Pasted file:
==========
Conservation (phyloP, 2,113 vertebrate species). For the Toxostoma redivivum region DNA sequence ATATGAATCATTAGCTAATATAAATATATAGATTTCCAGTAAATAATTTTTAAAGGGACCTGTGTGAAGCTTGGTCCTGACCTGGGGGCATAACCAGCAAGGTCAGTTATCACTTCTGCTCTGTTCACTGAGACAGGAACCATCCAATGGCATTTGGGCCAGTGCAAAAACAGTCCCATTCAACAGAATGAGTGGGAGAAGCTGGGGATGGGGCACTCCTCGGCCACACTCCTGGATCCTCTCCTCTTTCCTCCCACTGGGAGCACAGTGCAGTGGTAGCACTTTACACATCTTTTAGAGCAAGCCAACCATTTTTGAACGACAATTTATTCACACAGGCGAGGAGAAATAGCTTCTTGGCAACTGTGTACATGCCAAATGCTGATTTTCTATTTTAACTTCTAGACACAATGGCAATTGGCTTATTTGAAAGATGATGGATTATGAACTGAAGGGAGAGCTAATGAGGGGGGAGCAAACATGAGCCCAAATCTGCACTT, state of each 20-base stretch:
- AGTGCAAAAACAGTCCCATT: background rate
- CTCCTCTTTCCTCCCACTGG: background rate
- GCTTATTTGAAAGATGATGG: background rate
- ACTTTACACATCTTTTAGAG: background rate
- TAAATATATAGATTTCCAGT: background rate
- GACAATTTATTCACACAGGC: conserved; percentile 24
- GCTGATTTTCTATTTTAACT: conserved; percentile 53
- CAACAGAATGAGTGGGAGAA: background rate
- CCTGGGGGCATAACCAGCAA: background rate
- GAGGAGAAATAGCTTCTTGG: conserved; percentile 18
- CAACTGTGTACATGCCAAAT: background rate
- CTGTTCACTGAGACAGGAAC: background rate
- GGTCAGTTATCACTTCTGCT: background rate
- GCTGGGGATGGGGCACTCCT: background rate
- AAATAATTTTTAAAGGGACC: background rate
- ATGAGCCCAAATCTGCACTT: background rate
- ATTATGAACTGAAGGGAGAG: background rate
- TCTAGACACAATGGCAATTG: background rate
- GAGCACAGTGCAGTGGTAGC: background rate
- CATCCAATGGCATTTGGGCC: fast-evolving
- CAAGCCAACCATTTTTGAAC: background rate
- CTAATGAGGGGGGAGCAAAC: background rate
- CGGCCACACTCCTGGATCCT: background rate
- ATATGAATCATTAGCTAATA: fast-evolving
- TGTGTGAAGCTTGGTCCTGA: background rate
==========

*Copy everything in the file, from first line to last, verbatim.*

Conservation (phyloP, 2,113 vertebrate species). For the Toxostoma redivivum region DNA sequence ATATGAATCATTAGCTAATATAAATATATAGATTTCCAGTAAATAATTTTTAAAGGGACCTGTGTGAAGCTTGGTCCTGACCTGGGGGCATAACCAGCAAGGTCAGTTATCACTTCTGCTCTGTTCACTGAGACAGGAACCATCCAATGGCATTTGGGCCAGTGCAAAAACAGTCCCATTCAACAGAATGAGTGGGAGAAGCTGGGGATGGGGCACTCCTCGGCCACACTCCTGGATCCTCTCCTCTTTCCTCCCACTGGGAGCACAGTGCAGTGGTAGCACTTTACACATCTTTTAGAGCAAGCCAACCATTTTTGAACGACAATTTATTCACACAGGCGAGGAGAAATAGCTTCTTGGCAACTGTGTACATGCCAAATGCTGATTTTCTATTTTAACTTCTAGACACAATGGCAATTGGCTTATTTGAAAGATGATGGATTATGAACTGAAGGGAGAGCTAATGAGGGGGGAGCAAACATGAGCCCAAATCTGCACTT, state of each 20-base stretch:
- AGTGCAAAAACAGTCCCATT: background rate
- CTCCTCTTTCCTCCCACTGG: background rate
- GCTTATTTGAAAGATGATGG: background rate
- ACTTTACACATCTTTTAGAG: background rate
- TAAATATATAGATTTCCAGT: background rate
- GACAATTTATTCACACAGGC: conserved; percentile 24
- GCTGATTTTCTATTTTAACT: conserved; percentile 53
- CAACAGAATGAGTGGGAGAA: background rate
- CCTGGGGGCATAACCAGCAA: background rate
- GAGGAGAAATAGCTTCTTGG: conserved; percentile 18
- CAACTGTGTACATGCCAAAT: background rate
- CTGTTCACTGAGACAGGAAC: background rate
- GGTCAGTTATCACTTCTGCT: background rate
- GCTGGGGATGGGGCACTCCT: background rate
- AAATAATTTTTAAAGGGACC: background rate
- ATGAGCCCAAATCTGCACTT: background rate
- ATTATGAACTGAAGGGAGAG: background rate
- TCTAGACACAATGGCAATTG: background rate
- GAGCACAGTGCAGTGGTAGC: background rate
- CATCCAATGGCATTTGGGCC: fast-evolving
- CAAGCCAACCATTTTTGAAC: background rate
- CTAATGAGGGGGGAGCAAAC: background rate
- CGGCCACACTCCTGGATCCT: background rate
- ATATGAATCATTAGCTAATA: fast-evolving
- TGTGTGAAGCTTGGTCCTGA: background rate